An Open Letter to Those Caring for a Loved One with Dementia

This article is part of the Open Letters series.

Taking responsibility for the care of a person suffering from any stage of dementia can be one of the greatest challenges of life. But there are not only challenges. There are also opportunities; opportunities to serve unselfishly in the way our Lord serves us, opportunities for personal growth, and opportunities for God to be glorified.

Caring for someone with dementia may cause you to pray and depend on the Lord in a way you haven't done before.

Among the challenges is loving and caring for one we have loved for many years but whose personality has now changed so dramatically. Another challenge is having to be available 24/7 without sufficient time for refreshment and renewal. Caring for one with dementia has the potential to bring out the worst in the caregiver, revealing an aspect of themselves that needs God’s transforming power. No wonder nearly 50% of caregivers experience severe depression.

I would like to suggest several things to you.

Learn as much as possible about the particular form of dementia you are dealing with.

There are many resources available. Reading my book Finding Grace in the Face of Dementia may help. Go online and look at some of the resources available through the Alzheimer’s Association or meet with one of their support groups in your community.

Recognize and provide for your own needs to maintain your physical health, emotional stability, and relationship with God.

In light of the great demands of caregiving you must take care of yourself. It is humanly impossible to continually give of yourself without taking time to refresh. You will need to exercise, socialize, and have time with the Lord to be renewed by his word and by fellowship with fellow believers.

Set realistic expectations.

Caring for one with dementia will be humbling. You will not do it perfectly. Situations will come up beyond your control. You may be out in public when your charge explodes in an emotional outburst for no evident cause. Their lack of inhibition may allow them to say things that are socially inappropriate. Over time you may learn to control these situations better but in the meantime you will have to recognize that doing the best you can may not be enough and you will have to be satisfied with that.

Be willing to recruit help early in the disease. Do not wait till you are desperate.

This is key. If there are other friends or loved ones who can help, you must sit down with them as a group and discuss how you are going to manage the situation. It will be necessary for one person to be the primary caregiver as having too many people directly involved will be disconcerting for the patient. Still others must contribute. Some who are local may help with household chores, cleaning, shopping, doing laundry, or yard work. Those who live at more of a distance may take over the finances.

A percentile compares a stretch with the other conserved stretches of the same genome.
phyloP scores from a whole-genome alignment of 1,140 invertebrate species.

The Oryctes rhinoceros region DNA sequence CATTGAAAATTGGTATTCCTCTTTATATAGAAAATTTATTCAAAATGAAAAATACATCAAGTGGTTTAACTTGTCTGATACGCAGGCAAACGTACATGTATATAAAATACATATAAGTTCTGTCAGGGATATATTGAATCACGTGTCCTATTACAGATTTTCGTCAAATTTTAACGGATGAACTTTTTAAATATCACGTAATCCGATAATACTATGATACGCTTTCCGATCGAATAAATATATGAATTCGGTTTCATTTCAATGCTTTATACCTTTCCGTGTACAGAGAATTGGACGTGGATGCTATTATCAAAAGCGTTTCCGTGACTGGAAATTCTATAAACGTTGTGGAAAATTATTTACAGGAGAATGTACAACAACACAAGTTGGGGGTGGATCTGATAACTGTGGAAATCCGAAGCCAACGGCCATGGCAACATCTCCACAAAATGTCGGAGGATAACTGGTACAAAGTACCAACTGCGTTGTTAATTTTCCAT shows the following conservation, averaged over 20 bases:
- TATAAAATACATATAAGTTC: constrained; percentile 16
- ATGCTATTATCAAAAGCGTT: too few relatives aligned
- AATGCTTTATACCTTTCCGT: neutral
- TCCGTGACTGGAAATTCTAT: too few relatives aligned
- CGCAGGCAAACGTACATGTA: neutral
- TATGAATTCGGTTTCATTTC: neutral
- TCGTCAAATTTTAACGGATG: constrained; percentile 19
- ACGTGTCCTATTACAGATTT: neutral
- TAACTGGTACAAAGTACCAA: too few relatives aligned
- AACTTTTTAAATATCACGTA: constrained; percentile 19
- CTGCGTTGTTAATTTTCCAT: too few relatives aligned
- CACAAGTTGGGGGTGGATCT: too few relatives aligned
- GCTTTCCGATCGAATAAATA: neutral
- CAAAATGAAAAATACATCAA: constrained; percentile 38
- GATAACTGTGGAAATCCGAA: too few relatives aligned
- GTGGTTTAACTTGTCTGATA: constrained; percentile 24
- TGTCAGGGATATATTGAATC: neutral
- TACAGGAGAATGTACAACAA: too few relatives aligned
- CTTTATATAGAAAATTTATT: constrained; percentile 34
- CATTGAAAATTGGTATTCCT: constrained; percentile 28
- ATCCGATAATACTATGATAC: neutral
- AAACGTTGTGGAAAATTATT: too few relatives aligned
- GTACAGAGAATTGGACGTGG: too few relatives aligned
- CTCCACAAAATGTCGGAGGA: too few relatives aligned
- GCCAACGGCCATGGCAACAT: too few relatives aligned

In addition there may be help available through community resources such as visiting nurses or adult day care. At times it will be appropriate to move to residential care in a dementia facility. The church should be contacted early in dementia to provide help and support when needed.

Grow in your relationship with the Lord.

Caring for someone with dementia may cause you to pray and depend on the Lord in a way you haven't done before. God will use this experience to allow you to grow in your ability to trust him. He will develop in you some of the fruit of the spirit such as love, patience, kindness, faithfulness, and gentleness.

Finding Grace in the Face of Dementia

John Dunlop, MD

This book calls Christians to respond to dementia in a way that offers the best care to patients, honors the inherent dignity of all people, and brings glory to God.

Many believers love the image of God as the potter in the Old Testament. We are clay that he is molding to make us into vessels he can use. Few of us would look forward to being put on a potter’s wheel and spun around while our rough edges are being knocked off but our loving father may be using our caring for one with dementia to do just that.

Look to your eternal reward.

There will come a day when you and the victim of dementia will stand together in God’s presence as whole people without any sign of dementia. You will hear your Lord say “Well done good and faithful servant” (Matthew 25:21). The effort you put forward and the sacrifices you made as caregiver will be judged by your Lord as gold, silver and precious stones that will glorify him. In light of the glories then present and those yet to come the struggles of this life will pale in significance.

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